Pastor to Pastor is the Saturday blog series at ThomRainer.com. Pastors and staff, if we can help in any way, contact Steve Drake, our director of pastoral relations, at Steve.Drake@LifeWay.com. We also welcome contacts from laypersons in churches asking questions about pastors, churches, or the pastor search process.

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Comments

  1. Pastor M in Wisconsin says

    I have to say, this blog scared me. Are you a mind reader? I really had all five thoughts on my mind, and I was really contemplating #5, quitting the church. I can take the pain, but it’s not right to put my family through the mess I experience. I never dreamed the dark side of serving a church would be so dark.
    I do owe you my thanks, Dr. Rainer, for being willing to post what most people and pastors refuse to talk about. At least I know I’m not alone. God is with me, and others are traveling the same path I’m on.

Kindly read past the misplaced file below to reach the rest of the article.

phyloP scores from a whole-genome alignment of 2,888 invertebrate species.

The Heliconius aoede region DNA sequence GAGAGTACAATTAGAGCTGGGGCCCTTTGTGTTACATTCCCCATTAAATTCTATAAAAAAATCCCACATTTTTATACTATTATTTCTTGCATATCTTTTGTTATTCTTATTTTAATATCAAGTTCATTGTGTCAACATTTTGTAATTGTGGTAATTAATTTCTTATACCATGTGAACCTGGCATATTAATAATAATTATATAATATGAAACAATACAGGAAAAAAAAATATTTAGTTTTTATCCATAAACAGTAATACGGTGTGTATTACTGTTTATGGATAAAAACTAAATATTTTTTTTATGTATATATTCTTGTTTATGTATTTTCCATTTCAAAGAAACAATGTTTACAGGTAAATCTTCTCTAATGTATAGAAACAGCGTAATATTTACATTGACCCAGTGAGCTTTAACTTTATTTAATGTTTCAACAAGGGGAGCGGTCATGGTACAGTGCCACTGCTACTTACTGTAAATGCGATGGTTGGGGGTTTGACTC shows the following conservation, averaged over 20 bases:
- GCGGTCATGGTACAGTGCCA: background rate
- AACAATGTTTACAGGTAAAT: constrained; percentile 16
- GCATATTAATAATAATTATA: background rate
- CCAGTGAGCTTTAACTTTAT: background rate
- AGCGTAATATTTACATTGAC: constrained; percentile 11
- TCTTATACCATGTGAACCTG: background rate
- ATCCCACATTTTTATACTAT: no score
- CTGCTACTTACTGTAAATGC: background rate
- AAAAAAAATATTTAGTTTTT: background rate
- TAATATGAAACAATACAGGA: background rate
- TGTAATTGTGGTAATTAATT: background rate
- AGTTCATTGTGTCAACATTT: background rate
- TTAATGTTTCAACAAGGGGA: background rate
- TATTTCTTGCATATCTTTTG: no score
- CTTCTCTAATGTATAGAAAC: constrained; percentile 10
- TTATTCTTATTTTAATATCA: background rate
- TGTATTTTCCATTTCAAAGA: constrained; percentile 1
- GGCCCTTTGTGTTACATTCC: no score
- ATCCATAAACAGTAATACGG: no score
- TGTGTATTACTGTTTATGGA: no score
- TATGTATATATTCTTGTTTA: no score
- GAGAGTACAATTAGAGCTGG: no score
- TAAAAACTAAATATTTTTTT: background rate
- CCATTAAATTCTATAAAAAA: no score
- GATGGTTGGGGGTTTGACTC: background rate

2. says

    Thanks Thom for creating a venue for pastors who are struggling. I know there are scores of pastor’s in the Northwest who are fighting difficult battles to stay at the task…I hope to use my time as president to communicate with as many as I can- encouraging and pointing them to resources such as your blog and others…
    Steve

  3. says

    Question: at what point do you say that the culture of a particular local church is so toxic that one person cannot change it? Jesus told his disciples to brush the dust off their feet if a town rejected them. I think there may be some situations in which it would be appropriate to walk away. This would not be walking away from ministry, but walking away from ministering there.

  4. Thom Rainer says

    Steve –
    You have a great opportunity to help pastors. May God bless you as you seek ways to do so.